****On Writing

typewriter, writing

(photo: c1.staticflickr.com)

By Stephen King – Too snooty to read Stephen King for a long time, I was finally won over when a friend wouldn’t stop talking about 11-22-63, the audio version of which mesmerized me. Now I’ve taken the advice of a writing buddy and read this volume. It’s less a handbook of “how to” write a book—that is, put words on the page—and more “how to be” a writer, the habits of mind and body that are needed. The first section is a short autobiography, exploring the path King took to becoming a writer and some of the experiences that shaped his particular sensibility.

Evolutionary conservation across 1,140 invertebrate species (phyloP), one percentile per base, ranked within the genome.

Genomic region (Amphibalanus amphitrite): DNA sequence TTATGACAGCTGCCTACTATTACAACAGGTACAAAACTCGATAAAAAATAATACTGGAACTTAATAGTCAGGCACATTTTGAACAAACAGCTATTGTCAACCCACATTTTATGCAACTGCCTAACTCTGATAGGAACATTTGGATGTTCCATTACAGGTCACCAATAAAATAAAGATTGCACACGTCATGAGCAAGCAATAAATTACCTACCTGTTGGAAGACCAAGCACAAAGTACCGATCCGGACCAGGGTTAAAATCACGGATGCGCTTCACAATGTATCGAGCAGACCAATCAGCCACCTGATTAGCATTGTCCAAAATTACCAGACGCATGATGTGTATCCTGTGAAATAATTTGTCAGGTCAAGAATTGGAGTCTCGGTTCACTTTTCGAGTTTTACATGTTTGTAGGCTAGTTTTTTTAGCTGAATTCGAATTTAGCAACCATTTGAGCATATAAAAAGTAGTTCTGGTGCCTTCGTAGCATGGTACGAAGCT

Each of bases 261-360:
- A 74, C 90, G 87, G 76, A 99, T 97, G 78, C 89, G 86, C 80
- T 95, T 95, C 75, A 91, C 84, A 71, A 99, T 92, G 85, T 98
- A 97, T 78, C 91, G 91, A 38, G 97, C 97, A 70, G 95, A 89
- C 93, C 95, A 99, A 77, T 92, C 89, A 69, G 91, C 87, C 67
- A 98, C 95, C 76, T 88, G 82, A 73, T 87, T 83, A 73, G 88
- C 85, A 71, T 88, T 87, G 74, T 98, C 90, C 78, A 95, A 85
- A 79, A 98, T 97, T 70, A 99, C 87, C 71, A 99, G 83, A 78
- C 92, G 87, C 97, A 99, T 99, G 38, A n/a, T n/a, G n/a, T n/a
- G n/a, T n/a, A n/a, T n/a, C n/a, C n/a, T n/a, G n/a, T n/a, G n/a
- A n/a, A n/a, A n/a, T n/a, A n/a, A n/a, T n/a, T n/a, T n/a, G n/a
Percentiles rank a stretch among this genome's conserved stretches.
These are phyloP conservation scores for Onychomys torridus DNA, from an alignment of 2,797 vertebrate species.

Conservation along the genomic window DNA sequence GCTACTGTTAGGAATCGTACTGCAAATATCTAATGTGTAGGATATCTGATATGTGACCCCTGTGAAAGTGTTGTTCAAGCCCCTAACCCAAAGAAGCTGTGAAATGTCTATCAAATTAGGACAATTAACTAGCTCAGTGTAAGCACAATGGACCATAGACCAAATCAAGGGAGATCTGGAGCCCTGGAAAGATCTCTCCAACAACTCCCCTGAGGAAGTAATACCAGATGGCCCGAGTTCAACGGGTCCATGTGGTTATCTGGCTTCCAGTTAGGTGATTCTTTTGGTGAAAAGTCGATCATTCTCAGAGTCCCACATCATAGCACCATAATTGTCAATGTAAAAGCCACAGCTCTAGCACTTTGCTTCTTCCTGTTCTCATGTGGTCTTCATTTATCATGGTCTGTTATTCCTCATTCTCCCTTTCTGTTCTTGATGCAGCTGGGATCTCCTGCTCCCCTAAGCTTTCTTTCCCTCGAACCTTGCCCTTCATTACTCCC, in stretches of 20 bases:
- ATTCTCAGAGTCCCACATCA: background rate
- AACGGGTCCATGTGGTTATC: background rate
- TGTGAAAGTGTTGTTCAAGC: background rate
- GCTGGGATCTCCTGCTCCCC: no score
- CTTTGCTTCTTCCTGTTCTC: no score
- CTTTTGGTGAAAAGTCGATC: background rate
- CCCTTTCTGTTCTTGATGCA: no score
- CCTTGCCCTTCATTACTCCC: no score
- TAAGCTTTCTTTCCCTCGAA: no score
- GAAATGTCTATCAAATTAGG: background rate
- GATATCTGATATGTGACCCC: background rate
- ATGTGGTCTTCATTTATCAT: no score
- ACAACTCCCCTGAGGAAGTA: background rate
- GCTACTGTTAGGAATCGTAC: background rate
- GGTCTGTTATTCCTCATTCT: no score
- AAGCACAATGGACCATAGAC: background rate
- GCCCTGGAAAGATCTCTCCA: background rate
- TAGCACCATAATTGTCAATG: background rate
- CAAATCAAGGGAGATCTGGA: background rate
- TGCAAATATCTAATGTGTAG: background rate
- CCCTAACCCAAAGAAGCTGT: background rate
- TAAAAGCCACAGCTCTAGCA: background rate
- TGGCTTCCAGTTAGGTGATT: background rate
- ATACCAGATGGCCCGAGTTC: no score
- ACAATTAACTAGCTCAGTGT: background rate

The second section discusses the writer’s toolbox (more on that another time), and a third section discusses the terrible 1999 accident that nearly killed him, when a van struck him as he took his daily four-mile walk. That section is called “On Living.” At the time of the accident, this book was only about half-finished, and the accident and long healing process naturally caused him to reconsider what he had written and what he meant by it. In the end, he says, the best part of the book, perhaps, “is a permission slip: you can, you should, and if you’re brave enough to start, you will. Writing is magic, as much the water of life as any other creative art. The water is free. So drink.” It’s a good read, and creative people—writers, especially—will, I think, find it engaging and helpful in many ways.